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This paper examines the understanding of poverty emerging in voluntourists’ accounts of their first-hand experiences of poverty alleviation. Based on the ethnography of an orphanage in Nepal, the authors show that despite voluntourists’ good intentions and even (self-)criticism of the volunteer tourism approach to poverty relief, their accounts tend to consolidate rather regressive ideas about poverty.
This report contains the findings from a nationally representative study conducted by Barna Group of U.S. Christians to better understand U.S. Christian beliefs around and support for orphanages, children’s homes and other forms of residential care for children. It includes data on the amount of funding given to residential care, as well as visits and short-term missions to orphanages.
This toolkit is the outcome of four seminars organised by the Service Civil International (SCI), and calls for all volunteering organisations in Europe to take a strong stand against racism and colonialism.
The goal of the present study was to provide data on pre-trip preparation, in-country activities, and how these impacted volunteer perceptions of preparation and trip satisfaction for volunteers working with vulnerable children, including those in residential care (ex. orphanages).
This paper examines the lived experiences of children who interacted with tourists in a performance-based orphanage in Siem Reap, Cambodia.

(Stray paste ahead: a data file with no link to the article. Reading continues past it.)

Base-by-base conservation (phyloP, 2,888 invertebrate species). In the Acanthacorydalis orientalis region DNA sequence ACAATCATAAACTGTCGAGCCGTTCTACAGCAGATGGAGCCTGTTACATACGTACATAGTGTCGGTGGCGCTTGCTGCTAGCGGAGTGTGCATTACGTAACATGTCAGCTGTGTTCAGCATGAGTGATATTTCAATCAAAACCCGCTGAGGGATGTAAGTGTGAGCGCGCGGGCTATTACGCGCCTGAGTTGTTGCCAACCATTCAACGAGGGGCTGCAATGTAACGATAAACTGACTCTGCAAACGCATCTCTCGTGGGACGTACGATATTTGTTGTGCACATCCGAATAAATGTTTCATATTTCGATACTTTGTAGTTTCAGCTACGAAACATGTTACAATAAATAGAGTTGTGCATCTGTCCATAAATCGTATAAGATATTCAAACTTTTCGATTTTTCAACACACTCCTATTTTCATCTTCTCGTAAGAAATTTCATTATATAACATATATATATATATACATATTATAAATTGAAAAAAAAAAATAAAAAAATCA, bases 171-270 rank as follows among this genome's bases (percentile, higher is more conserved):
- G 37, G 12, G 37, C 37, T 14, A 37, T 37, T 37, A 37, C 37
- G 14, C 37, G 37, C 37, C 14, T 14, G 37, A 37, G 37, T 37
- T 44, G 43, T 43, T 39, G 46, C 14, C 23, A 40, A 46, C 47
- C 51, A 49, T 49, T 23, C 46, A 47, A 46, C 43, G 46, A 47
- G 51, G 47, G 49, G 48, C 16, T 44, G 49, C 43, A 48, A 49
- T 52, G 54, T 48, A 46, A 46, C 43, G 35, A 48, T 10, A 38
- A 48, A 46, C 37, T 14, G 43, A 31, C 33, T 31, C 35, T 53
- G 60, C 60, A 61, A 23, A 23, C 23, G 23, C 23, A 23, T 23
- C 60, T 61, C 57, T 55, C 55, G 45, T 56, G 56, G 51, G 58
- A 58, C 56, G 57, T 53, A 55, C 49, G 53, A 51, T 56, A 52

เอกสารสรุปนี้ดึงข้อมูลและผลการวิจัยจากรายงาน: ผลกระทบของ COVID-19 ต่อสถาบันการดูแลที่อยู่อาศัยที่ดำเนินการโดยเอกชน: ข้อมูลเชิงลึกและนัยสำหรับการสนับสนุนและการให้ความรู้
This study examines Nepal’s compliance with international legal obligations, its child protection and anti-trafficking laws, and its criminal and procedural laws that regulate illegal transfer and trafficking of children. The study also raises issues regarding victim identification, inspection of child care homes and complaint mechanisms.
This briefing paper draws on data and findings from the report: Impact of COVID-19 on Privately Run Residential Care Institutions: Insights and Implications for Advocacy and Awareness Raising.
This report seeks to examine Uganda’s legal and policy framework to identify the relevant offences and mechanisms that could contribute towards the development of a prosecutorial strategy for orphanage trafficking in Uganda.
This study assesses and maps the legal, policy and procedural frameworks in both domestic and international law across Nepal, Uganda and Cambodia, where orphanage trafficking continues to undermine domestic efforts to stem the overuse of institutionalisation of children.